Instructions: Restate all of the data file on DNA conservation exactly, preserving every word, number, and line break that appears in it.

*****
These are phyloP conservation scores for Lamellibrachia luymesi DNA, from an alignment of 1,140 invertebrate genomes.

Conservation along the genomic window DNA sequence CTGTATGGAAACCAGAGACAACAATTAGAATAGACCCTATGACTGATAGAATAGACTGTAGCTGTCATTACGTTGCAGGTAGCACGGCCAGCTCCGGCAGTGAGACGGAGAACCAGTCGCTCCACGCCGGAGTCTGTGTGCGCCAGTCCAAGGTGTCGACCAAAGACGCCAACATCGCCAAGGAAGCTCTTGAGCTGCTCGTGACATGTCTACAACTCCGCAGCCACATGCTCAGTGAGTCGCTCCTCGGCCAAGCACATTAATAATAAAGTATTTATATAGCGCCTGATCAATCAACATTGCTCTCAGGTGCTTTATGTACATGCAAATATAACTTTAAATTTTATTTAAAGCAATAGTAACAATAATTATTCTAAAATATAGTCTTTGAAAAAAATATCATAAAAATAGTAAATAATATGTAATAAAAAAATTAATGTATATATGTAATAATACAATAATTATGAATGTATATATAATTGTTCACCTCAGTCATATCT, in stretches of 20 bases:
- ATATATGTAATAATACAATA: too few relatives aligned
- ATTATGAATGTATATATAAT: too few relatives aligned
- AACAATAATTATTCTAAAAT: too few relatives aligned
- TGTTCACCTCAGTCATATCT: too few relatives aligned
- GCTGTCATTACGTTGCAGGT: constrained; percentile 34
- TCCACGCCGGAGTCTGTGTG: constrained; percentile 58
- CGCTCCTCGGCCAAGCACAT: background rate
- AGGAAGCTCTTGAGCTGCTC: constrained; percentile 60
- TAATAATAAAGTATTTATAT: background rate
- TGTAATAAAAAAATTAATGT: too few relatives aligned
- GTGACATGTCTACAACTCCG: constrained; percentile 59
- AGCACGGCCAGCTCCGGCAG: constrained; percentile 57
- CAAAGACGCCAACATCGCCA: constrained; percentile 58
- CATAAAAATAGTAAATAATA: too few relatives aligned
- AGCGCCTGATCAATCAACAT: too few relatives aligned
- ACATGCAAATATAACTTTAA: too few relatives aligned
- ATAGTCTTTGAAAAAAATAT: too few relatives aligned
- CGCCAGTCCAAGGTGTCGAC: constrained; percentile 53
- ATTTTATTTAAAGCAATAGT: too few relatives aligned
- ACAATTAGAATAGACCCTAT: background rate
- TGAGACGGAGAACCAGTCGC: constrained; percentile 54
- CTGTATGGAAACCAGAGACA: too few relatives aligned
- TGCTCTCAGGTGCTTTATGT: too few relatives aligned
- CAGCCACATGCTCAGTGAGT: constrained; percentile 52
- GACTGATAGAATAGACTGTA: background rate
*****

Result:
These are phyloP conservation scores for Lamellibrachia luymesi DNA, from an alignment of 1,140 invertebrate genomes.

Conservation along the genomic window DNA sequence CTGTATGGAAACCAGAGACAACAATTAGAATAGACCCTATGACTGATAGAATAGACTGTAGCTGTCATTACGTTGCAGGTAGCACGGCCAGCTCCGGCAGTGAGACGGAGAACCAGTCGCTCCACGCCGGAGTCTGTGTGCGCCAGTCCAAGGTGTCGACCAAAGACGCCAACATCGCCAAGGAAGCTCTTGAGCTGCTCGTGACATGTCTACAACTCCGCAGCCACATGCTCAGTGAGTCGCTCCTCGGCCAAGCACATTAATAATAAAGTATTTATATAGCGCCTGATCAATCAACATTGCTCTCAGGTGCTTTATGTACATGCAAATATAACTTTAAATTTTATTTAAAGCAATAGTAACAATAATTATTCTAAAATATAGTCTTTGAAAAAAATATCATAAAAATAGTAAATAATATGTAATAAAAAAATTAATGTATATATGTAATAATACAATAATTATGAATGTATATATAATTGTTCACCTCAGTCATATCT, in stretches of 20 bases:
- ATATATGTAATAATACAATA: too few relatives aligned
- ATTATGAATGTATATATAAT: too few relatives aligned
- AACAATAATTATTCTAAAAT: too few relatives aligned
- TGTTCACCTCAGTCATATCT: too few relatives aligned
- GCTGTCATTACGTTGCAGGT: constrained; percentile 34
- TCCACGCCGGAGTCTGTGTG: constrained; percentile 58
- CGCTCCTCGGCCAAGCACAT: background rate
- AGGAAGCTCTTGAGCTGCTC: constrained; percentile 60
- TAATAATAAAGTATTTATAT: background rate
- TGTAATAAAAAAATTAATGT: too few relatives aligned
- GTGACATGTCTACAACTCCG: constrained; percentile 59
- AGCACGGCCAGCTCCGGCAG: constrained; percentile 57
- CAAAGACGCCAACATCGCCA: constrained; percentile 58
- CATAAAAATAGTAAATAATA: too few relatives aligned
- AGCGCCTGATCAATCAACAT: too few relatives aligned
- ACATGCAAATATAACTTTAA: too few relatives aligned
- ATAGTCTTTGAAAAAAATAT: too few relatives aligned
- CGCCAGTCCAAGGTGTCGAC: constrained; percentile 53
- ATTTTATTTAAAGCAATAGT: too few relatives aligned
- ACAATTAGAATAGACCCTAT: background rate
- TGAGACGGAGAACCAGTCGC: constrained; percentile 54
- CTGTATGGAAACCAGAGACA: too few relatives aligned
- TGCTCTCAGGTGCTTTATGT: too few relatives aligned
- CAGCCACATGCTCAGTGAGT: constrained; percentile 52
- GACTGATAGAATAGACTGTA: background rate